Numerous Vitamin C researchers are now recommending Vitamin C dosages be staggered throughout the day, so we can maintain optimal plasma saturation levels at all times. This is the Dynamic Flow model for Vitamin C consumption introduced in a 2005 paper, which aimed to unite both the low and high sides of the Vitamin C dosage argument.
This is how they describe it:
“The dynamic flow model proposes restoring human physiology to approximately that of animals that synthesize their own vitamin C. This can be achieved by consuming excess ascorbate, over and above the amount normally absorbed. This intake is spread throughout the day, so a consistent supply is achieved. Some of the excess ascorbate is absorbed into the blood plasma, while the rest remains in the gut. As in animals that synthesize the molecule, some ascorbate is lost through the kidneys. However, there is a steady flow of antioxidant electrons through the body, with a reserve available to combat stress or free radical damage.”
The purpose of the Dynamic Flow model is to maintain plasma and tissue saturation so the body has reserves from which to pull Vitamin C when faced with excess free radicals, thereby mimicking a process that is found in nature.
Vitamin C Dosage in the Wild
Wild animals produce vitamin C in their own bodies, as theorized that humans did a long time ago. Adult goats have the same rough body size as adult humans. They produce about 13,000 mg daily. That’s ~145 times the RDA for an adult male. And, 13,000 mg is just the standard. When faced with danger or illness (a.k.a., stress), goats can push their output to 10 times that baseline level, signifying that Vitamin C is nature’s prophylactic. So, if we are to follow nature’s policy, it seems safe to say that our RDA should fluctuate based on circumstances.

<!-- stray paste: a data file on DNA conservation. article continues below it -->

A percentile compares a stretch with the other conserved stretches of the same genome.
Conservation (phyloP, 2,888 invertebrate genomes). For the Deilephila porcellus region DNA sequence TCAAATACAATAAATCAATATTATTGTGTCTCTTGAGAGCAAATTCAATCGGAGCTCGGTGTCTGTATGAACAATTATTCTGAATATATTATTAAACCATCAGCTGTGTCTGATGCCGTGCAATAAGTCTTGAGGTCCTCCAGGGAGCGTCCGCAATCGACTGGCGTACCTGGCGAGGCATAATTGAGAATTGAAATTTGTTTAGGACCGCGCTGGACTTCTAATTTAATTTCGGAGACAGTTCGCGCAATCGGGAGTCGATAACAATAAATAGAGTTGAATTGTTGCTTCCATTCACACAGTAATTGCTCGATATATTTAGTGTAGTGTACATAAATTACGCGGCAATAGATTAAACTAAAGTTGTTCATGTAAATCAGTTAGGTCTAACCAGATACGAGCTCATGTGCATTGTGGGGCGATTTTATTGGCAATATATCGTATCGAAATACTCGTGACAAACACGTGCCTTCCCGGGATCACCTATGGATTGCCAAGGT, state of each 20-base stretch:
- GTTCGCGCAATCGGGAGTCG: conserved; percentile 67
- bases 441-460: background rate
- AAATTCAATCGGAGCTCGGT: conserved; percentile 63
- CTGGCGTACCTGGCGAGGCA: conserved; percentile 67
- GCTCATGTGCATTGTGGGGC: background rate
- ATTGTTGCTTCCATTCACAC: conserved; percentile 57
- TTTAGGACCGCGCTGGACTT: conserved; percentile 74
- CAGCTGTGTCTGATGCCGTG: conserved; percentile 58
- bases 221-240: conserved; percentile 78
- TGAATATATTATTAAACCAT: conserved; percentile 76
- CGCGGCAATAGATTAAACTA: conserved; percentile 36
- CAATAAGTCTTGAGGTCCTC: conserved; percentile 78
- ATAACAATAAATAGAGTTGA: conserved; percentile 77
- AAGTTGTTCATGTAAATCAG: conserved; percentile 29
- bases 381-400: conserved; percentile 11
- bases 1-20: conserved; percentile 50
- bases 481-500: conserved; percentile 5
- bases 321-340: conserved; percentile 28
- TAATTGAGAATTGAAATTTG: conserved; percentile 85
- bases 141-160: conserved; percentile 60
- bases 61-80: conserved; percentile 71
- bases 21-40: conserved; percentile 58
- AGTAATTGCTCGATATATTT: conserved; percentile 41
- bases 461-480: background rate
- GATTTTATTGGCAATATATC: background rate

Researchers — including Vitamin C expert Dr. Thomas E. Levy and the team behind the Dynamic Flow model — subscribe to the increasingly accepted theory that humans once synthesized Vitamin C in their bodies. Somewhere along our journey, we lost the gene that activates the enzyme necessary to synthesize Vitamin C in the liver. The Dynamic Flow model suggests using diet and supplements to replicate our long-lost ability.
If we’re stressed out, should we be taking 10X our normal Vitamin C dosage to mimic the natural production of the goat? We don’t know.